When Marco Rubio dropped out of the presidential race Tuesday night, he clearly hoped to accomplish the same thing Ronald Reagan did with his speech endorsing Gerald Ford at the 1976 Republican National Convention: convince his party they had chosen the wrong guy.
Reagan didn’t even attempt to contrast himself as sharply with Ford as Rubio did with the victorious Donald Trump. The Florida senator’s speech was about optimism versus fear, timeless principles versus the current ugly political climate, the establishment he was seen as representing versus the vibrant conservative movement he preferred to champion.
“I ask the American people: Do not give in to the fear. Do not give in to the frustration,” Rubio exhorted his supporters. “We can disagree about public policy, we can disagree about it vibrantly, passionately. But we are a hopeful people, and we have every right to be hopeful.”
An attractive message at a time when people are punching each other in the face at the winning candidate’s rallies, delivered by a relatively young Latino politician as a mild rebuke to an aging, angry white billionaire on the verge of leading a party that many argue has already gone as far as aging and angry white voters can take it.
Like Americans who once hoped Barack Obama’s soaring speeches would heal the nation’s divisions, Rubio’s supporters ultimately invested too much in their candidate’s capacity to inspire with such words and his biography. In the end, for all of Rubio’s facility with big ideas he failed at the small things that make political success possible: building a ground game, connecting with constituents, identifying states he could target and win.
The defining moments of Rubio’s career were breaking with conservatives on immigration via the Gang of Eight and breaking with Floridians after they sent him to the Senate. The voters in his home state understood he had used them as a stepping stone to higher office and his reliance on the Florida primary to construct a path to the nomination was as unrealistic as if Chris Christie had banked his campaign on the New Jersey primary despite reams of polling showing his constituents were actually irritated by his presidential run.
Rubio deserves credit for pushing back against Trump's outlandish rhetoric, though it should be noted the senator did so most forcefully when his own campaign was closer to its end than the beginning. But the GOP wasn’t a polite dinner party until Trump showed up, put his feet on the table and chewed with his mouth open. Rubio’s own table manners were not always above reproach.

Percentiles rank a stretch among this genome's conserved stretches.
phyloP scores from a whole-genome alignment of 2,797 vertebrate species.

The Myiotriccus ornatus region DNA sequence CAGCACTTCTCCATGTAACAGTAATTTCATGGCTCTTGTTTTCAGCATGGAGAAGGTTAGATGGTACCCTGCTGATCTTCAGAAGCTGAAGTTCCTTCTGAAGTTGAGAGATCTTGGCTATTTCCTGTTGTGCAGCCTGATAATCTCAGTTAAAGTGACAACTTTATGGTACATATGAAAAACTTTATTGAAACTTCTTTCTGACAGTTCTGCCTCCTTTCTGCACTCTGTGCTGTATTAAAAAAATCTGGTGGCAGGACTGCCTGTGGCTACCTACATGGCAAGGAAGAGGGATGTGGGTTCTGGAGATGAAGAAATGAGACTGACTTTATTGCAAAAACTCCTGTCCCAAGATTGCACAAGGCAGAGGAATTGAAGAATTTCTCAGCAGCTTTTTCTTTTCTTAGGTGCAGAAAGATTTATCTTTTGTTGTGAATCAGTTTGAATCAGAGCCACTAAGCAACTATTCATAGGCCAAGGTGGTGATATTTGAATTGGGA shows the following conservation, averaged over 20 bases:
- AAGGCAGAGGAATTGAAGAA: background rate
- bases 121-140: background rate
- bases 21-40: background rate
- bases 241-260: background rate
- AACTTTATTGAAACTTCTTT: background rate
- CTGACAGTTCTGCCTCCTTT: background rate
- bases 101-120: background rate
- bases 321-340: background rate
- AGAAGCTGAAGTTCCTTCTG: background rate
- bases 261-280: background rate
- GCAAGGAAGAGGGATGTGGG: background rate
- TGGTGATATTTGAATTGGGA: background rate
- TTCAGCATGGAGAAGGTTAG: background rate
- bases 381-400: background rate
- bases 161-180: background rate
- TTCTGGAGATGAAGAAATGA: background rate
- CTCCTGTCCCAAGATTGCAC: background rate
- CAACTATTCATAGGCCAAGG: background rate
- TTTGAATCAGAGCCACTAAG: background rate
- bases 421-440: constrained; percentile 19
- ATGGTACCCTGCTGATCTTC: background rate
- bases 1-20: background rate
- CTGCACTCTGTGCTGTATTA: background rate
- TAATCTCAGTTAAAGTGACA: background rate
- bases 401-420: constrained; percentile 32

The man now urging Republicans not to give into their fears was not so long ago telling them “nothing matters if we aren’t safe.” The senator who spoke eloquently about the need to differentiate the Islamic world’s undeniable problems with radicalism and terror from blanket hostility to Muslims wondered why the president had to make such a politically correct fuss at a mosque.
The vanquished presidential candidate who warns against hating people over policy disagreements has devoted a good part of his career to saying people with whom he has foreign policy disagreements are coddling terrorists and tyrants or apologizing for America. He ignores the extent to which some of the actual grassroots support for the wars he has championed, and which Trump has often opposed, relied less on high-minded arguments about democracy promotion and the freedom agenda than the paranoias that Trump is now stoking on behalf of an agenda less to Rubio’s liking.
Like Lindsey Graham, Rubio sometimes seems to believe a leader must be more careful with his words than with this country’s bombs, that Muslims will overlook an errant drone strike or collateral damage in a war but not unkind or uncouth remarks.
Now it falls to John Kasich to try to be the Republican presidential candidate who sounds the least like Trump, while Ted Cruz competes with him from the right. Rubio was trying to do both things with eloquence, charm and vigor, but ultimately without success.
W. James Antle III is politics editor of the Washington Examiner and author of the book Devouring Freedom: Can Big Government Ever Be Stopped? He tweets at @jimantle.
Image: Flickr/Gage Skidmore.